Thousands Left Vulnerable in Nexus Repository

Thousands Left Vulnerable in Nexus Repository

A recent breach in Nexus Repository left many companies and government agencies vulnerable, as thousands of private artifacts were left unprotected, according to a July 2 blog post from researchers Daniel Shapira and Ariel Zelivansky, with Twistlock Labs.

While this breach was swiftly rectified, Shapira and Zelivansky noted that this type of hack could have had catastrophic consequences and cannot be taken lightly.

A team of dedicated white hats identified these weaknesses within Nexus Repository. In a July 2 blog post, researchers wrote, “During my recent work I have discovered two security vulnerabilities in Nexus Repository that affect all users under default settings.

“This post is a dive into these vulnerabilities, which exposed thousands of private artifacts across a broad range of industries, including financial services, healthcare, communications, government agencies and countless private companies. But first, let's dig into what a Nexus Repository Manager actually is.”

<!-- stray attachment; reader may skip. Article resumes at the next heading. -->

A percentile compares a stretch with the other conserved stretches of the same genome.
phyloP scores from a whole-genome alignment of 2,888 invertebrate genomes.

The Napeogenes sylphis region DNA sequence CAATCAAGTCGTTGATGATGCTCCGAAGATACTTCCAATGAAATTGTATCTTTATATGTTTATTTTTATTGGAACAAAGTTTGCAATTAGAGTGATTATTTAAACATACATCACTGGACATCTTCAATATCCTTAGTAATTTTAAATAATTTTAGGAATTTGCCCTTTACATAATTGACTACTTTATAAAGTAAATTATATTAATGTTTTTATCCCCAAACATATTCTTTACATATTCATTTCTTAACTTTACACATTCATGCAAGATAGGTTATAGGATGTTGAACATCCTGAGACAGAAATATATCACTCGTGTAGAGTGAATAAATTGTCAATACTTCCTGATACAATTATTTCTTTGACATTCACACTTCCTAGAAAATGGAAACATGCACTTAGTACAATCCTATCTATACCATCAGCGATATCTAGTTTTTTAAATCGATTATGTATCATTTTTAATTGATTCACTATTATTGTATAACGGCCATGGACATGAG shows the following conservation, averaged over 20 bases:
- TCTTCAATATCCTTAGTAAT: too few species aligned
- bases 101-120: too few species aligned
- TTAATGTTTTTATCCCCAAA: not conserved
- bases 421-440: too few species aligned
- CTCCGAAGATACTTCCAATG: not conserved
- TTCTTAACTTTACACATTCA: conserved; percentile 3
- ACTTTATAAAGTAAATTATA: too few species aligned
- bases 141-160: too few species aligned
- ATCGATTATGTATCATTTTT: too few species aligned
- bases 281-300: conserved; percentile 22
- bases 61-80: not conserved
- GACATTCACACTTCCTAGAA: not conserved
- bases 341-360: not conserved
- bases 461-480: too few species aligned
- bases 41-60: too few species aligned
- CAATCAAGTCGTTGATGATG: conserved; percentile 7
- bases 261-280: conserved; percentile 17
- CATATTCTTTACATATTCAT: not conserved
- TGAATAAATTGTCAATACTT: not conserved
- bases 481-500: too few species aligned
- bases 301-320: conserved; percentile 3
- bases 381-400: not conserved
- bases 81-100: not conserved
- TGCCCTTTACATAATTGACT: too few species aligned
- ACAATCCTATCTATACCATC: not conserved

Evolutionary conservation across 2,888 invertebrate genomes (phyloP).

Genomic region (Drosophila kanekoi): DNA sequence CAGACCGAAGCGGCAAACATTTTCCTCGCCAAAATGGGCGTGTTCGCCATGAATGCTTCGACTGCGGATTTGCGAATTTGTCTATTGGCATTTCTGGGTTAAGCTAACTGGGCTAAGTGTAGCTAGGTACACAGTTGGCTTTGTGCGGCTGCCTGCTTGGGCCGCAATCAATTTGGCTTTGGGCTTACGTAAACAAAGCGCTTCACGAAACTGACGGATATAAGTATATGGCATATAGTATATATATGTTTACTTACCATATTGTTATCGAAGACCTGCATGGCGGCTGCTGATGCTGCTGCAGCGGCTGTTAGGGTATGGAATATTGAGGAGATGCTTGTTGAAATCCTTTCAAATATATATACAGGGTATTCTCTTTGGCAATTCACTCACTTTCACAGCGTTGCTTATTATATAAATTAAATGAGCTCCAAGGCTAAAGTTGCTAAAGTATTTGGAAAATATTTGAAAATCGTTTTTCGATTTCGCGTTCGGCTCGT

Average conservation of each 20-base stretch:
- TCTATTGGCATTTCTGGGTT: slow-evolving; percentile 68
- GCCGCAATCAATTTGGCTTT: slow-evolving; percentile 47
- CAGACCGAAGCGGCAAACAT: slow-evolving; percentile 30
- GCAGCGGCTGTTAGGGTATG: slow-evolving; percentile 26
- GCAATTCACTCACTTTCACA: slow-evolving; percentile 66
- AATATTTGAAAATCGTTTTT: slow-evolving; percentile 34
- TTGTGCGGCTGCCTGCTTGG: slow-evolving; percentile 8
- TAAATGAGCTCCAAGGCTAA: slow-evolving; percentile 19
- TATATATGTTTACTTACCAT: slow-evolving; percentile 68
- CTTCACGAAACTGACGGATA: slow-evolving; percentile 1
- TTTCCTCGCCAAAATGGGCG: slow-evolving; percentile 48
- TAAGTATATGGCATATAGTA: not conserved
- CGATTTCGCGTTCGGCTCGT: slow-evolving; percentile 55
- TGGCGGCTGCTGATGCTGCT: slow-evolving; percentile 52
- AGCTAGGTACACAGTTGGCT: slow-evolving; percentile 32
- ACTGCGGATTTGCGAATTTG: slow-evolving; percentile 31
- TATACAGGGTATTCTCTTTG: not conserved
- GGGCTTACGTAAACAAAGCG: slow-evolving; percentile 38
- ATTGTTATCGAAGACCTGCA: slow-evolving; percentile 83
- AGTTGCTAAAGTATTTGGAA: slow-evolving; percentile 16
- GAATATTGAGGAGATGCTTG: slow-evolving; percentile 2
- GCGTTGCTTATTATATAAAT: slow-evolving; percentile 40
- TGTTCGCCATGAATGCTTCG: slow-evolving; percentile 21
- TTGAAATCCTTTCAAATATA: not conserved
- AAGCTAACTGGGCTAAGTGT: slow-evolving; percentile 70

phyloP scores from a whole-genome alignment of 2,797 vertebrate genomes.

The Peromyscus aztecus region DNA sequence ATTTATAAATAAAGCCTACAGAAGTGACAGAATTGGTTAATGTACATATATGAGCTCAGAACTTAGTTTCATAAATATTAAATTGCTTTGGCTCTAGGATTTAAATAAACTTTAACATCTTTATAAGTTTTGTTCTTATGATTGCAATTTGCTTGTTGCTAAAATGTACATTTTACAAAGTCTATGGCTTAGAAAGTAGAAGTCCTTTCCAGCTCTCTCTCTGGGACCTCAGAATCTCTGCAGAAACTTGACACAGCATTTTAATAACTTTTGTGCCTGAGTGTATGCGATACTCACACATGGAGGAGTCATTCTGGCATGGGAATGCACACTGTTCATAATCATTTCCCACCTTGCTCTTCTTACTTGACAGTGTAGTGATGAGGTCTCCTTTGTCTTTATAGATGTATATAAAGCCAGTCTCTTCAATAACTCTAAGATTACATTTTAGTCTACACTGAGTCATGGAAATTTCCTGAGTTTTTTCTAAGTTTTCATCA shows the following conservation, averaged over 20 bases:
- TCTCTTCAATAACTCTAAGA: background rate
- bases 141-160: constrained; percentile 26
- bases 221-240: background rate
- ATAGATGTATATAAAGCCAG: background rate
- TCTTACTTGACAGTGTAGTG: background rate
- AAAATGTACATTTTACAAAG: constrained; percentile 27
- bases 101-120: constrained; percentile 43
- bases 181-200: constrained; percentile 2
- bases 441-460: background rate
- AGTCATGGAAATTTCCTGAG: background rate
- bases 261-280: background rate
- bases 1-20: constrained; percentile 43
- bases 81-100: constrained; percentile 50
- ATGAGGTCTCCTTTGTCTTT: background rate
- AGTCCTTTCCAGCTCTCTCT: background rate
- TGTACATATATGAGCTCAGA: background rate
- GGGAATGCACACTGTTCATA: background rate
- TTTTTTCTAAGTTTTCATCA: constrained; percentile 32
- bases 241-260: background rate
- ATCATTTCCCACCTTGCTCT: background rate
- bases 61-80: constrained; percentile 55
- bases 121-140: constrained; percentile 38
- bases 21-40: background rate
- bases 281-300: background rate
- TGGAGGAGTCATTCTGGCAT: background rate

According to Sonatype’s website, millions of developers trust the Sonatype Nexus Repository Manager, which has more than 120,000 active repositories and claimed it is “the perfect system of record for all your software parts.”

Researchers wrote that the universal repository manager allows users to proxy, collect and manage Java dependencies, Docker images, Python packages and much more. “In sum, it makes it easier to distribute your software. Internally, you configure your build to publish artifacts to Nexus and they then become available to other developers,” the blog post said.

Because users tend to skip a lot of configuration steps and let the software run under default settings with minor modification, researchers found that the default user is always set to be admin/admin123 – CWE-521 and any unauthenticated user can read/download resources from Nexus – CWE-276.

“This means all the images in the repository can be download just by accessing the repository, with no authentication needed, or by authenticating as the default admin account if unchanged. While reviewing some of these internet accessible repositories, I have found that at least 50% of them are using the default settings – meaning they are both affected by CWE-521 and CWE-276,” researchers wrote.

“These vulnerabilities mean users expose all of their private artifacts (images, packages and more) to the internet unintentionally. And unfortunately, this scenario is more common than you might think.”

Source: Information Security Magazine